Metastasis of breast carcinoma cells from the primary tumor to secondary organ sites such as lung, liver, brain, and bone is the leading cause of mortality in patients with breast cancer [1
]. Bone is the most frequent site of metastasis in breast cancer patients, observed in approximately 65 to 75% of patients with metastatic breast cancer [2
]. Bone metastases often cause significant pain and morbidity in these patients due to osteolysis and bone resorption, and the median survival time after detection these metastases is approximately two years [3
Researchers studying breast tumorigenesis and metastatic progression in vivo
utilize several types of mouse models including transgenic, xenograft, and syngeneic mouse models. Transgenic mouse models that generate spontaneous mammary tumors have been developed using promoters such as the mouse mammary tumor virus (MMTV) promoter to drive oncogenes, including polyoma middle T antigen (MMTV-PyMT) and ErbB2/Neu (MMTV-Neu) (for review see [5
]). Transgenic mice lacking the p53 tumor suppressor gene (p53 −/−
), which is mutated in 40-50% of human breast cancers, have also been utilized extensively in cancer studies but do not reproducibly form mammary tumors [6
]. A major drawback to these transgenic models, along with the commonly used C3(1)-SV40 T-antigen transgenic mice that also develop mammary tumors independent of steroid supplementation, is that bone metastases cannot be detected (for review see [7
]). Given that these tumors occur spontaneously via transformation of the host’s normal cells that do not have specific, imageable cellular tags, it is very difficult to track these cells in vivo
during tumor progression and metastasis.
In the xenograft mouse model, human breast cancer cells are injected into immunocompromised, athymic mice. This model is useful because it allows breast cancer cells of human origin to be studied. However, when studying the metastatic cascade in these models, in which the host organism and the implanted tumor cells are not of the same species, important tumor and host stromal interactions may be disrupted due to interspecies signaling incompatibilities [8
]. Additionally, due to the compromised immune system of the athymic mouse, immune-mediated tumor and host stromal interactions important for metastasis may be lost in this model (for review see [9
Syngeneic models in which the tumor cells are placed into the same species they originated from, and therefore the tumor microenvironment is of the same species, are able to overcome limitations of both xenograft and transgenic models in studying metastasis. Commonly used syngeneic mouse models of breast cancer utilize cells isolated from mammary tumors that occurred spontaneously in wild-type Balb/c mice. These cells can then be injected orthtopically into Balb/c mice and will reproducibly grow a mammary tumor. Currently, there is a series of mouse mammary cancer cell lines derived from the spontaneous breast tumors of Balb/c mice including non-metastatic 67NR cells, 66c14 cells that metastasize to lung, and 4 T1 cells that metastasize to lung and liver [10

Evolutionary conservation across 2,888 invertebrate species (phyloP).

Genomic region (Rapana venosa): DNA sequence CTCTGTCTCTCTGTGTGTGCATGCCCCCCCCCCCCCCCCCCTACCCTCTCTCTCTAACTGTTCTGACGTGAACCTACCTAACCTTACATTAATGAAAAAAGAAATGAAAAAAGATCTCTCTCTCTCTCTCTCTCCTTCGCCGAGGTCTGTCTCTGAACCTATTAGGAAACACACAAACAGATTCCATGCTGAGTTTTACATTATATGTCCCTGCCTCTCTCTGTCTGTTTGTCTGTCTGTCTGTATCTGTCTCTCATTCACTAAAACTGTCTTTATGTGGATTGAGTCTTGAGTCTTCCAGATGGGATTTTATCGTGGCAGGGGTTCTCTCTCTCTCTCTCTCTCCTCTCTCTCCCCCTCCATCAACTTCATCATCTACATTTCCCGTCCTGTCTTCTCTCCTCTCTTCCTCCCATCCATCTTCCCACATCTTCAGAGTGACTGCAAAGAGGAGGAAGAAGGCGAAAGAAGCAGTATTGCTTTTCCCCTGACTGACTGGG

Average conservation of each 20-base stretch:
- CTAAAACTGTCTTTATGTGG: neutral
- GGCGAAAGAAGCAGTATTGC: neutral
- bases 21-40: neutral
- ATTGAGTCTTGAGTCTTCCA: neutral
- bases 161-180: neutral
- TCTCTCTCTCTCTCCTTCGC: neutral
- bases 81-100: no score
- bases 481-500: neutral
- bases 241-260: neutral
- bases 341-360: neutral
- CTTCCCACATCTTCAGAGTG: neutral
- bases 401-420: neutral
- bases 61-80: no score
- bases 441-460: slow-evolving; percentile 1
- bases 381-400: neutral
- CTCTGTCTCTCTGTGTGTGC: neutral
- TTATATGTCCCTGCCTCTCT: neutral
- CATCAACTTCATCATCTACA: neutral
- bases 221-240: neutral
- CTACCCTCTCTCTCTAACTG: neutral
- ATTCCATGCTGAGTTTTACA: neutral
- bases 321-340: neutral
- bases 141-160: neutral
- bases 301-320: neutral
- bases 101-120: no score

]. 4 T1.2 cells are a sub-clone of the original osteolytic 4 T1 mammary tumor cell line that have been selected for their increased propensity to metastasize to bone [10
]. While 66c14 cell metastasis is restricted to the lymph nodes and lung, 4 T1.2 cells closely resemble the metastatic profile in humans with metastasis to the bone, lymph nodes, and lung [10
]. Additionally, the 4 T1.2 orthotopic model results in an increase in hypercalcemia due to osteolysis, an important characteristic that resembles human bone metastasis [12
]. Engineering these mouse cells to be traceable and imageable in a live animal make them even more valuable for studying metastasis to bone in vivo
in a syngeneic mouse model.
Currently, there are several human breast cancer cell lines engineered to express bioluminescence imaging (BLI) tags such as luciferase (luc) that can be used to track the metastases of these cells in vivo
. These cell lines include MDA-MB-231-luc2 and MCF-7-luc2, both available commercially (Caliper Life Sciences, Hopkinton, MA). In general, human mammary cancer cells utilized in xenograft mouse models of breast cancer demonstrate a low propensity to metastasize to bone unless introduced via intra-cardiac injection, which bypasses critical initial steps in the metastatic cascade (for review see [13
]). To date, there are only two mouse mammary cancer cell lines commercially available that stably express the luc gene, 4 T1-luc2 and 4 T1-luc2-GFP cells, available from Caliper Life Sciences (Hopkinton, MA, USA).
In this study we generated by transfection of 66c14 and 4 T1.2 mouse mammary carcinoma cells with the pGL4 vector two new cell lines that stably express the luciferase gene. These two cell lines, referred to as 66c14 luc2 and 4 T1.2 luc3, produce high levels of bioluminescence in vitro and in vivo. Additionally, tumor progression in vivo was consistent with the parental 66c14 and 4 T1.2 cell lines. Importantly, the overall metastatic burden, quantified as the number and photon density of BLI areas, was higher in mice injected orthotopically with the 4 T1.2 luc3 cells as compared to both 66c14 luc2 cells and the commercially available 4 T1 luc2 cells (Caliper Life Sciences, Hopkinton, MA). In vivo and ex vivo imaging of metastasis showed that the 4 T1.2 luc3 cells had a statistically significant higher level of metastases to the spine and lung as compared to the 66c14 luc2 cells, which nonetheless showed detectable levels of spine and lung metastases. Therefore, the newly established 4 T1.2 luc3 and 66c14 luc2 cell lines are reliable tools for monitoring and quantifying breast cancer metastasis to bone and other organs as well as for studying the signaling pathways associated with these processes.